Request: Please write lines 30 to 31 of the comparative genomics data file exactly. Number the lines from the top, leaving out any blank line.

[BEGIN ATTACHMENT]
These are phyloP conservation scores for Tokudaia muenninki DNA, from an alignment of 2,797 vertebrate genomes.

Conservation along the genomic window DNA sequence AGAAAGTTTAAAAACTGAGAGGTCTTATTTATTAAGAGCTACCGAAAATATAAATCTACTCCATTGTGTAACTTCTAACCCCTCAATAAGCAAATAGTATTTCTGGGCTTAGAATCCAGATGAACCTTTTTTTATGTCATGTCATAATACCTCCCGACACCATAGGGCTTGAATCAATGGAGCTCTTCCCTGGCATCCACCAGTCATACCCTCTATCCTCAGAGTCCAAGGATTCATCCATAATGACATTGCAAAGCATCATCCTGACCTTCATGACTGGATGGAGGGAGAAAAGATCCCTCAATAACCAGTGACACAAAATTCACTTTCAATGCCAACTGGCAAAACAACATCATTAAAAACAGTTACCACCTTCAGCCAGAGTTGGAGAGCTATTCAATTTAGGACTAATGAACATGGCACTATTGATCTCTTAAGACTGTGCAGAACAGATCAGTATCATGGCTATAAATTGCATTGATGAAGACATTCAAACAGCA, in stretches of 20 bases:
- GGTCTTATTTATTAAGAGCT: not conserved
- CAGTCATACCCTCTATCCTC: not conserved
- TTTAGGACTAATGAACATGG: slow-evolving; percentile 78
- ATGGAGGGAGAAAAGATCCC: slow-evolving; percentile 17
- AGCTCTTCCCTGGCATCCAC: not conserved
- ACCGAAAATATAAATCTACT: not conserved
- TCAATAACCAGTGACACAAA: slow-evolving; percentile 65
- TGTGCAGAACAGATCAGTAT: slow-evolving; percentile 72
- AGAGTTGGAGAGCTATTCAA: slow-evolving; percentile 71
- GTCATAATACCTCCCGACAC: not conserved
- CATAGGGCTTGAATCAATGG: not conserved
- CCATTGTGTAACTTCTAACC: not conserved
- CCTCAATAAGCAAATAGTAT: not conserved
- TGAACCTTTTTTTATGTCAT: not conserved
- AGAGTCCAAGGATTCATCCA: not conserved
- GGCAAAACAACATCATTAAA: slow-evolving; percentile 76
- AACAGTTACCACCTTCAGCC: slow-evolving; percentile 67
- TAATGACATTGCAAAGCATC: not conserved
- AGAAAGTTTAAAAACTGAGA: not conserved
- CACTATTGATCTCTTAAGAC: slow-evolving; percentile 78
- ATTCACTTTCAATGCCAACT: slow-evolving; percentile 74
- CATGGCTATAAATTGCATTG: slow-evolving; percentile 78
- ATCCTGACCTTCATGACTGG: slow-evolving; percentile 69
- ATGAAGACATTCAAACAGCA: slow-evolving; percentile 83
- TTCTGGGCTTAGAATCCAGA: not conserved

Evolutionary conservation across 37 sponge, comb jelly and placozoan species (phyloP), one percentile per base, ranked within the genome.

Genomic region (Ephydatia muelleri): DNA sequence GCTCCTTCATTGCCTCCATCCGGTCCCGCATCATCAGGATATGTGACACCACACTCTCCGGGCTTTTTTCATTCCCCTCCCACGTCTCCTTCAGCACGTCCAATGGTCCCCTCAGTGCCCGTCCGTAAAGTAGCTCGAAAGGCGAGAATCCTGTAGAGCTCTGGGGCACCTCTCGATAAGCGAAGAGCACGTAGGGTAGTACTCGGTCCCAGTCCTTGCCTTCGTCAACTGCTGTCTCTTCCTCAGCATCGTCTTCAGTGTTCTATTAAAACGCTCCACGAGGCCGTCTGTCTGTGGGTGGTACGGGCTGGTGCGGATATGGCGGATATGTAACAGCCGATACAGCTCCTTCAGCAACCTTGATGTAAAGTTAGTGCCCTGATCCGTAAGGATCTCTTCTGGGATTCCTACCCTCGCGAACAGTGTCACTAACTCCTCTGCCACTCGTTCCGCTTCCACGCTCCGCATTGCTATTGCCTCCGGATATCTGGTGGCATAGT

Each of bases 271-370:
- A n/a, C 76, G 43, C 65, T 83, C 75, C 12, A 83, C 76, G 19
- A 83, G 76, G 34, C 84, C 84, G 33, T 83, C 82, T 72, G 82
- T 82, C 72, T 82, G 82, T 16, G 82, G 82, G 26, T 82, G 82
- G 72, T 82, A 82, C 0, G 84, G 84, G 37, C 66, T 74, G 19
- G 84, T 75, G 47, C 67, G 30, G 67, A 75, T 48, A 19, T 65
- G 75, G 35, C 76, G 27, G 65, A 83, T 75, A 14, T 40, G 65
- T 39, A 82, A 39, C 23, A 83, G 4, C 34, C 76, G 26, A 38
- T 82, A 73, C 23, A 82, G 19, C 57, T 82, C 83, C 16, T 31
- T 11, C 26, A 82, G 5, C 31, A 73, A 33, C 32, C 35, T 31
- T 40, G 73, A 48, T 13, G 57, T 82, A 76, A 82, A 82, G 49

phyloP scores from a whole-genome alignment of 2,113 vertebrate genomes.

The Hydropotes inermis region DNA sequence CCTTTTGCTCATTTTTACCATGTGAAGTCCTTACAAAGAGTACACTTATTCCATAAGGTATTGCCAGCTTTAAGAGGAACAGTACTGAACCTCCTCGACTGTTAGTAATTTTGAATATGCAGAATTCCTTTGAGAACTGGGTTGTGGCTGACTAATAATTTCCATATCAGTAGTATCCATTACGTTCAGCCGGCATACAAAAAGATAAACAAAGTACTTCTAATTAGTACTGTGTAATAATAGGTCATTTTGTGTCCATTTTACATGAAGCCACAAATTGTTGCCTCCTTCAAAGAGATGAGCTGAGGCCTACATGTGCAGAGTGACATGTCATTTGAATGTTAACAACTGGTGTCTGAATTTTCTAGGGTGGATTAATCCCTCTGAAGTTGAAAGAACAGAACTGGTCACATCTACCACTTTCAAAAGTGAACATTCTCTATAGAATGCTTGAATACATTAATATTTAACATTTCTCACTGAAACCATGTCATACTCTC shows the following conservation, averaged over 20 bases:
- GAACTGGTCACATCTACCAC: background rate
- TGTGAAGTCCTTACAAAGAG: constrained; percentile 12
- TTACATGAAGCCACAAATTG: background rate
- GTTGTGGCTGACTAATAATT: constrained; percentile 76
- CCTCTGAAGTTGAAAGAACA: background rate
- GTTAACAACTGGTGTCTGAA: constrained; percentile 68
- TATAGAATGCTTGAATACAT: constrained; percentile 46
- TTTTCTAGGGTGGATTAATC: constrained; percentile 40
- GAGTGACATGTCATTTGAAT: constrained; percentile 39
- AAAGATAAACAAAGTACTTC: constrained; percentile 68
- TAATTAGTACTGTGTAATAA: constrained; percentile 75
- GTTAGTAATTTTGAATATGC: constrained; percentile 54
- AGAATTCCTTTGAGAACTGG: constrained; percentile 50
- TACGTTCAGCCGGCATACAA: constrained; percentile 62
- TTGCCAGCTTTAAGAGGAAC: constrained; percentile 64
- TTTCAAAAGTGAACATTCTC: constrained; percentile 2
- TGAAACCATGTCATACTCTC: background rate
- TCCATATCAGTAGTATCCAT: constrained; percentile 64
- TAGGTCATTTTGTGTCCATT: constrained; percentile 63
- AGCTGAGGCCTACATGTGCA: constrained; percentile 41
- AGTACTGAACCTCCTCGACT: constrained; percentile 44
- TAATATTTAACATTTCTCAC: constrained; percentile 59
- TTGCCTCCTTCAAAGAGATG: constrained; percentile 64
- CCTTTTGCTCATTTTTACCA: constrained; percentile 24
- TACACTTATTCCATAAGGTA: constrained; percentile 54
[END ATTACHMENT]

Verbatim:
Each of bases 271-370:
- A n/a, C 76, G 43, C 65, T 83, C 75, C 12, A 83, C 76, G 19